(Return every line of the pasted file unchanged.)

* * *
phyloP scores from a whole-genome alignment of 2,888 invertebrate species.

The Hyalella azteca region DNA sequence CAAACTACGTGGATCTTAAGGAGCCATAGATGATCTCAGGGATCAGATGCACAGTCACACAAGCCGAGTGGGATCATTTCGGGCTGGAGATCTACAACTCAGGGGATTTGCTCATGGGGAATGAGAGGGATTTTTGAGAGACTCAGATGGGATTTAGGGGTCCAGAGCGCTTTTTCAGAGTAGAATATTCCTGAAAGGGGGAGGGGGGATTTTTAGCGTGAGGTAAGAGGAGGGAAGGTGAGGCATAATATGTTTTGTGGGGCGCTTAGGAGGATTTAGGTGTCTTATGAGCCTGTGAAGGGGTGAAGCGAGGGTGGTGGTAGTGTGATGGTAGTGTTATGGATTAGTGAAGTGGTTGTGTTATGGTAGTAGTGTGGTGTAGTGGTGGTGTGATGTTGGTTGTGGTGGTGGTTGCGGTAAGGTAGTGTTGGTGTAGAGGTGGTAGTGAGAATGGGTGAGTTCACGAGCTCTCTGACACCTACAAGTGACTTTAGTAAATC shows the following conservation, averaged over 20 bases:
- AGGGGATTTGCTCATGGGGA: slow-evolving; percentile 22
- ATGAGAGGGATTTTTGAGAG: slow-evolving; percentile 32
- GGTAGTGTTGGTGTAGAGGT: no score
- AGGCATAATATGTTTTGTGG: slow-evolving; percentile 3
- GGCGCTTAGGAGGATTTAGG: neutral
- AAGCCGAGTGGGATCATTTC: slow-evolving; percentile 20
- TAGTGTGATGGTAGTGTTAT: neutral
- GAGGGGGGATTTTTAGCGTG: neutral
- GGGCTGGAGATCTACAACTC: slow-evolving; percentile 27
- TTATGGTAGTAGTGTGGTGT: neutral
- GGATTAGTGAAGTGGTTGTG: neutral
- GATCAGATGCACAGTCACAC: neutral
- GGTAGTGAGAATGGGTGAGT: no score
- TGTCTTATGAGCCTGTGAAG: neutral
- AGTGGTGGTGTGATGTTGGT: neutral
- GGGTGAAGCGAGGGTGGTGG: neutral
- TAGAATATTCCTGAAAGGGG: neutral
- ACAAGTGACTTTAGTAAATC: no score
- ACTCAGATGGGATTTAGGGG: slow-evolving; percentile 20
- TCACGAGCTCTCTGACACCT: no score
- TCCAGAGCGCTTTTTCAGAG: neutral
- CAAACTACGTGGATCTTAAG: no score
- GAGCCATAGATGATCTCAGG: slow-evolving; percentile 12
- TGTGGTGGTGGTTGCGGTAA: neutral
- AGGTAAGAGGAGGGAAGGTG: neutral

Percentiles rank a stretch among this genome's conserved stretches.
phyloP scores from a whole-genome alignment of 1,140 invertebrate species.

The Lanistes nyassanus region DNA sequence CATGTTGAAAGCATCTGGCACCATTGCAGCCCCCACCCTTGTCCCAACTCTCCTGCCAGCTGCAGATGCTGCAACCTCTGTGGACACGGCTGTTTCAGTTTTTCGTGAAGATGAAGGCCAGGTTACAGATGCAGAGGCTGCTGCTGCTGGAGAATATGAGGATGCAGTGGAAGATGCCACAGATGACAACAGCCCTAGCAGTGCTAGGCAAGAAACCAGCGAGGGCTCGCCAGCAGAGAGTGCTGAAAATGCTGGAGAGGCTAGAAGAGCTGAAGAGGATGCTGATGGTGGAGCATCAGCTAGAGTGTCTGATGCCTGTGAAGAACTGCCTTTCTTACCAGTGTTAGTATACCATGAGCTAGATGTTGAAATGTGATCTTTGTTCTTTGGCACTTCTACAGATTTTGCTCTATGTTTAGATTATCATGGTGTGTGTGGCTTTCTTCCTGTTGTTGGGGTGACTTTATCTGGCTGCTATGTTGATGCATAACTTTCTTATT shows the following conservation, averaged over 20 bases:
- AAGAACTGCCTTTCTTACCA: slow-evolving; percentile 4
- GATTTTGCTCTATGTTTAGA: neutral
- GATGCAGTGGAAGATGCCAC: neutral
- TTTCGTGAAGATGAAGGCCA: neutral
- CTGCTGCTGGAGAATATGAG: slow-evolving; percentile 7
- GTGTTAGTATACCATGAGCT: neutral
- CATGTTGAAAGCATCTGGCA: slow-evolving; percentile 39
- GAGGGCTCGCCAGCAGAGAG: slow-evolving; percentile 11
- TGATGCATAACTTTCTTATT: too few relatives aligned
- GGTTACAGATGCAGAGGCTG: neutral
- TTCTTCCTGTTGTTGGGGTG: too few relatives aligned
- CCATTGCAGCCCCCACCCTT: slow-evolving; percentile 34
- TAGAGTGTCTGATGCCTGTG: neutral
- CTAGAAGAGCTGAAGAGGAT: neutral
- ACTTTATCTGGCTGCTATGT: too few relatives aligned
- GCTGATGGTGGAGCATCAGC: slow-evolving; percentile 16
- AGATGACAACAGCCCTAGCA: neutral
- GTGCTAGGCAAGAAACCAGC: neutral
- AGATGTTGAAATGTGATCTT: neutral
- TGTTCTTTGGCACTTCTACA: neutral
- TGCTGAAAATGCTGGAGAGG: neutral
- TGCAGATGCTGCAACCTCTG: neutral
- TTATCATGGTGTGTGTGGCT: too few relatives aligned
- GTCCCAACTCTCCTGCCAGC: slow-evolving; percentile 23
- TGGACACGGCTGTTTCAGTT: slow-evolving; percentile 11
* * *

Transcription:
phyloP scores from a whole-genome alignment of 2,888 invertebrate species.

The Hyalella azteca region DNA sequence CAAACTACGTGGATCTTAAGGAGCCATAGATGATCTCAGGGATCAGATGCACAGTCACACAAGCCGAGTGGGATCATTTCGGGCTGGAGATCTACAACTCAGGGGATTTGCTCATGGGGAATGAGAGGGATTTTTGAGAGACTCAGATGGGATTTAGGGGTCCAGAGCGCTTTTTCAGAGTAGAATATTCCTGAAAGGGGGAGGGGGGATTTTTAGCGTGAGGTAAGAGGAGGGAAGGTGAGGCATAATATGTTTTGTGGGGCGCTTAGGAGGATTTAGGTGTCTTATGAGCCTGTGAAGGGGTGAAGCGAGGGTGGTGGTAGTGTGATGGTAGTGTTATGGATTAGTGAAGTGGTTGTGTTATGGTAGTAGTGTGGTGTAGTGGTGGTGTGATGTTGGTTGTGGTGGTGGTTGCGGTAAGGTAGTGTTGGTGTAGAGGTGGTAGTGAGAATGGGTGAGTTCACGAGCTCTCTGACACCTACAAGTGACTTTAGTAAATC shows the following conservation, averaged over 20 bases:
- AGGGGATTTGCTCATGGGGA: slow-evolving; percentile 22
- ATGAGAGGGATTTTTGAGAG: slow-evolving; percentile 32
- GGTAGTGTTGGTGTAGAGGT: no score
- AGGCATAATATGTTTTGTGG: slow-evolving; percentile 3
- GGCGCTTAGGAGGATTTAGG: neutral
- AAGCCGAGTGGGATCATTTC: slow-evolving; percentile 20
- TAGTGTGATGGTAGTGTTAT: neutral
- GAGGGGGGATTTTTAGCGTG: neutral
- GGGCTGGAGATCTACAACTC: slow-evolving; percentile 27
- TTATGGTAGTAGTGTGGTGT: neutral
- GGATTAGTGAAGTGGTTGTG: neutral
- GATCAGATGCACAGTCACAC: neutral
- GGTAGTGAGAATGGGTGAGT: no score
- TGTCTTATGAGCCTGTGAAG: neutral
- AGTGGTGGTGTGATGTTGGT: neutral
- GGGTGAAGCGAGGGTGGTGG: neutral
- TAGAATATTCCTGAAAGGGG: neutral
- ACAAGTGACTTTAGTAAATC: no score
- ACTCAGATGGGATTTAGGGG: slow-evolving; percentile 20
- TCACGAGCTCTCTGACACCT: no score
- TCCAGAGCGCTTTTTCAGAG: neutral
- CAAACTACGTGGATCTTAAG: no score
- GAGCCATAGATGATCTCAGG: slow-evolving; percentile 12
- TGTGGTGGTGGTTGCGGTAA: neutral
- AGGTAAGAGGAGGGAAGGTG: neutral

Percentiles rank a stretch among this genome's conserved stretches.
phyloP scores from a whole-genome alignment of 1,140 invertebrate species.

The Lanistes nyassanus region DNA sequence CATGTTGAAAGCATCTGGCACCATTGCAGCCCCCACCCTTGTCCCAACTCTCCTGCCAGCTGCAGATGCTGCAACCTCTGTGGACACGGCTGTTTCAGTTTTTCGTGAAGATGAAGGCCAGGTTACAGATGCAGAGGCTGCTGCTGCTGGAGAATATGAGGATGCAGTGGAAGATGCCACAGATGACAACAGCCCTAGCAGTGCTAGGCAAGAAACCAGCGAGGGCTCGCCAGCAGAGAGTGCTGAAAATGCTGGAGAGGCTAGAAGAGCTGAAGAGGATGCTGATGGTGGAGCATCAGCTAGAGTGTCTGATGCCTGTGAAGAACTGCCTTTCTTACCAGTGTTAGTATACCATGAGCTAGATGTTGAAATGTGATCTTTGTTCTTTGGCACTTCTACAGATTTTGCTCTATGTTTAGATTATCATGGTGTGTGTGGCTTTCTTCCTGTTGTTGGGGTGACTTTATCTGGCTGCTATGTTGATGCATAACTTTCTTATT shows the following conservation, averaged over 20 bases:
- AAGAACTGCCTTTCTTACCA: slow-evolving; percentile 4
- GATTTTGCTCTATGTTTAGA: neutral
- GATGCAGTGGAAGATGCCAC: neutral
- TTTCGTGAAGATGAAGGCCA: neutral
- CTGCTGCTGGAGAATATGAG: slow-evolving; percentile 7
- GTGTTAGTATACCATGAGCT: neutral
- CATGTTGAAAGCATCTGGCA: slow-evolving; percentile 39
- GAGGGCTCGCCAGCAGAGAG: slow-evolving; percentile 11
- TGATGCATAACTTTCTTATT: too few relatives aligned
- GGTTACAGATGCAGAGGCTG: neutral
- TTCTTCCTGTTGTTGGGGTG: too few relatives aligned
- CCATTGCAGCCCCCACCCTT: slow-evolving; percentile 34
- TAGAGTGTCTGATGCCTGTG: neutral
- CTAGAAGAGCTGAAGAGGAT: neutral
- ACTTTATCTGGCTGCTATGT: too few relatives aligned
- GCTGATGGTGGAGCATCAGC: slow-evolving; percentile 16
- AGATGACAACAGCCCTAGCA: neutral
- GTGCTAGGCAAGAAACCAGC: neutral
- AGATGTTGAAATGTGATCTT: neutral
- TGTTCTTTGGCACTTCTACA: neutral
- TGCTGAAAATGCTGGAGAGG: neutral
- TGCAGATGCTGCAACCTCTG: neutral
- TTATCATGGTGTGTGTGGCT: too few relatives aligned
- GTCCCAACTCTCCTGCCAGC: slow-evolving; percentile 23
- TGGACACGGCTGTTTCAGTT: slow-evolving; percentile 11